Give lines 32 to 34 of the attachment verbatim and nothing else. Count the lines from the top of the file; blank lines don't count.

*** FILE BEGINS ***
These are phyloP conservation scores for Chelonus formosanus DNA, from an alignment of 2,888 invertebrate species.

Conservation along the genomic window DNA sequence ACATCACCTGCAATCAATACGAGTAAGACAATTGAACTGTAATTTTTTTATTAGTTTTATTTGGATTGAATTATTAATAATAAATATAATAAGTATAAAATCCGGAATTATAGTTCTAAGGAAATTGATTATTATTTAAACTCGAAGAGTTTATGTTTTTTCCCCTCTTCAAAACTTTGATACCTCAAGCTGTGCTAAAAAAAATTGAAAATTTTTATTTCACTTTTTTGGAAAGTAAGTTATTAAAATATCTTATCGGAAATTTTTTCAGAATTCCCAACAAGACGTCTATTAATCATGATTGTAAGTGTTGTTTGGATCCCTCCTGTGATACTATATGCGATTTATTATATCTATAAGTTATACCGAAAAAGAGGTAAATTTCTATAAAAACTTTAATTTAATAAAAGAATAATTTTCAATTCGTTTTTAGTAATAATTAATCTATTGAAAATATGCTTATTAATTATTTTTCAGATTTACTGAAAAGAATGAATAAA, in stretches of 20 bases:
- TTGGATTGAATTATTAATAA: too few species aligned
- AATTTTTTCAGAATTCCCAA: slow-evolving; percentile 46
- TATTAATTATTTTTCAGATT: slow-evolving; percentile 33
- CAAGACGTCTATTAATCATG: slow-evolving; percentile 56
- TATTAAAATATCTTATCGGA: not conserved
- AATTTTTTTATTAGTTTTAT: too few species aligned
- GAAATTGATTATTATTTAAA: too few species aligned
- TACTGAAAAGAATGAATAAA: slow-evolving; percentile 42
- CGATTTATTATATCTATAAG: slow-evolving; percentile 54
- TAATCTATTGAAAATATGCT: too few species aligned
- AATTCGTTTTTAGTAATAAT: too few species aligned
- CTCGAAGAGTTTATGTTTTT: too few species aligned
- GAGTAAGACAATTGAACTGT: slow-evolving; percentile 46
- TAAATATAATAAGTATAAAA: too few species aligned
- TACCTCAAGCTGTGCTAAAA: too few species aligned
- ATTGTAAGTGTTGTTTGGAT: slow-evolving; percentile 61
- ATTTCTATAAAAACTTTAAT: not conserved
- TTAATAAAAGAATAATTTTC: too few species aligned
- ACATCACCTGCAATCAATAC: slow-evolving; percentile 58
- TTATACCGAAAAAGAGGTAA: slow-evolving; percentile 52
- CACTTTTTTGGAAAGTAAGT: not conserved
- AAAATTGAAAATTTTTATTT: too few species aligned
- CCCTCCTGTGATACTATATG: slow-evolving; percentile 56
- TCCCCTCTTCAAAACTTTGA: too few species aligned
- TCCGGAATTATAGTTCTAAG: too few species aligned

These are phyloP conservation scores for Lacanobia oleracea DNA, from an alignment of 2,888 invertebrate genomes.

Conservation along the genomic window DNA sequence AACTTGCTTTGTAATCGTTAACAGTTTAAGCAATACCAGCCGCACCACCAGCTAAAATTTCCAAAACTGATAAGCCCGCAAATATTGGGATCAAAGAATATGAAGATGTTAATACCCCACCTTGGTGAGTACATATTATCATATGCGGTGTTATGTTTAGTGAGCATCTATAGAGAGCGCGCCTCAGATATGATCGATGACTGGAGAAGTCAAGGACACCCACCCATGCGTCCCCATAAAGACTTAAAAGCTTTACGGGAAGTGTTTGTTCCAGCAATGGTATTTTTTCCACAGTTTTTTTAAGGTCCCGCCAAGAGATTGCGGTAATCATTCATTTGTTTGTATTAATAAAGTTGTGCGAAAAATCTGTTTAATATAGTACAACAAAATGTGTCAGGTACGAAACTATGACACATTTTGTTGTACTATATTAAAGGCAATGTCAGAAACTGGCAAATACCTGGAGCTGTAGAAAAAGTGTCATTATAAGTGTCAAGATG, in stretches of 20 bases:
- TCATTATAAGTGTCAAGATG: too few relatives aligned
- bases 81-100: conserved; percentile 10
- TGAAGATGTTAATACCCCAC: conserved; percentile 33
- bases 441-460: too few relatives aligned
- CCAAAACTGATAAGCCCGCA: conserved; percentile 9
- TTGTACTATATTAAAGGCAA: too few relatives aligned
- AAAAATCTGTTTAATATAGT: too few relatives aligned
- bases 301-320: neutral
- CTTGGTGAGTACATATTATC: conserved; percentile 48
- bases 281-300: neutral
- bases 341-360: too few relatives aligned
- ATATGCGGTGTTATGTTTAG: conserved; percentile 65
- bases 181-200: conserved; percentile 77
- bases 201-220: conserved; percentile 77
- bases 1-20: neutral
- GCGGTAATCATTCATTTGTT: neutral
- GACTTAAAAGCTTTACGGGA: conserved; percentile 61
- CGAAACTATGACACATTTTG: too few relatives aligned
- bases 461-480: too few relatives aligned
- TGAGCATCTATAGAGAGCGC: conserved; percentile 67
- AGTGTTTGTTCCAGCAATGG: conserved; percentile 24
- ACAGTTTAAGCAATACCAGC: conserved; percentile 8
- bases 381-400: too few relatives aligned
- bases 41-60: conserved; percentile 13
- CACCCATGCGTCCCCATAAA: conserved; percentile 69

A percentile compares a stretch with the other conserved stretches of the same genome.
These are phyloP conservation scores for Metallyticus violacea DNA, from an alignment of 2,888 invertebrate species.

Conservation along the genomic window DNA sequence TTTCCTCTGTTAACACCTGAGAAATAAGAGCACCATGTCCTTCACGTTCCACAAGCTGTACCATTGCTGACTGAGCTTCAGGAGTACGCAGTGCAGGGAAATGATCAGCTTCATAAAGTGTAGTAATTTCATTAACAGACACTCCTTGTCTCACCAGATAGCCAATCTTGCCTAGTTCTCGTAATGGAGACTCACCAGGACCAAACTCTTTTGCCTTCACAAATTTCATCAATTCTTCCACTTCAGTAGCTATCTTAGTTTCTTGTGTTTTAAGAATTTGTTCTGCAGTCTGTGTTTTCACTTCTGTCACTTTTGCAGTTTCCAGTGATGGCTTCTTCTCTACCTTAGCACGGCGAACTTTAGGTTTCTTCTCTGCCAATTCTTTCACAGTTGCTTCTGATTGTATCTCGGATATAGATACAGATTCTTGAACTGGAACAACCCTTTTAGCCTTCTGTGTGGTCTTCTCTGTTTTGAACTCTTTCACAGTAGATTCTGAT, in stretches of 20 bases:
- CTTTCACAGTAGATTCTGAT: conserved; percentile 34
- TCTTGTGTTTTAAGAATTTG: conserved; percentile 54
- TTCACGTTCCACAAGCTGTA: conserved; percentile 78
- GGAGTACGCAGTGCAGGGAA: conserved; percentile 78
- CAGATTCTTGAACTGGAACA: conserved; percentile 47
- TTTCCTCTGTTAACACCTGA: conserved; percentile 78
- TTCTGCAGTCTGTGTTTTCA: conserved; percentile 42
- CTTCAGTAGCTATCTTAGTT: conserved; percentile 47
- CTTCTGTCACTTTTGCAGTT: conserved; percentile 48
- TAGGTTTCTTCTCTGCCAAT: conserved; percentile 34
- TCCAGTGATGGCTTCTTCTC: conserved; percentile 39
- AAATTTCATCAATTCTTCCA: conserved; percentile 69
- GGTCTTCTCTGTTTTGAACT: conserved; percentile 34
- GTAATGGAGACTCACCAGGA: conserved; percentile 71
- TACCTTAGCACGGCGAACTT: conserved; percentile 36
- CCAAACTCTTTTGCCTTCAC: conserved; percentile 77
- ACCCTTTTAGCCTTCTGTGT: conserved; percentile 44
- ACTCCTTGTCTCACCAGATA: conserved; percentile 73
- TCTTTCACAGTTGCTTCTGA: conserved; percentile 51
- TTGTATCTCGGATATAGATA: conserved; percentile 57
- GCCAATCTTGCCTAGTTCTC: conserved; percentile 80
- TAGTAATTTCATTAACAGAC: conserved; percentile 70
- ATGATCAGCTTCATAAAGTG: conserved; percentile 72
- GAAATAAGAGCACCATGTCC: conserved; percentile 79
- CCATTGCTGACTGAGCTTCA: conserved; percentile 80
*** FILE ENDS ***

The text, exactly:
- TGAAGATGTTAATACCCCAC: conserved; percentile 33
- bases 441-460: too few relatives aligned
- CCAAAACTGATAAGCCCGCA: conserved; percentile 9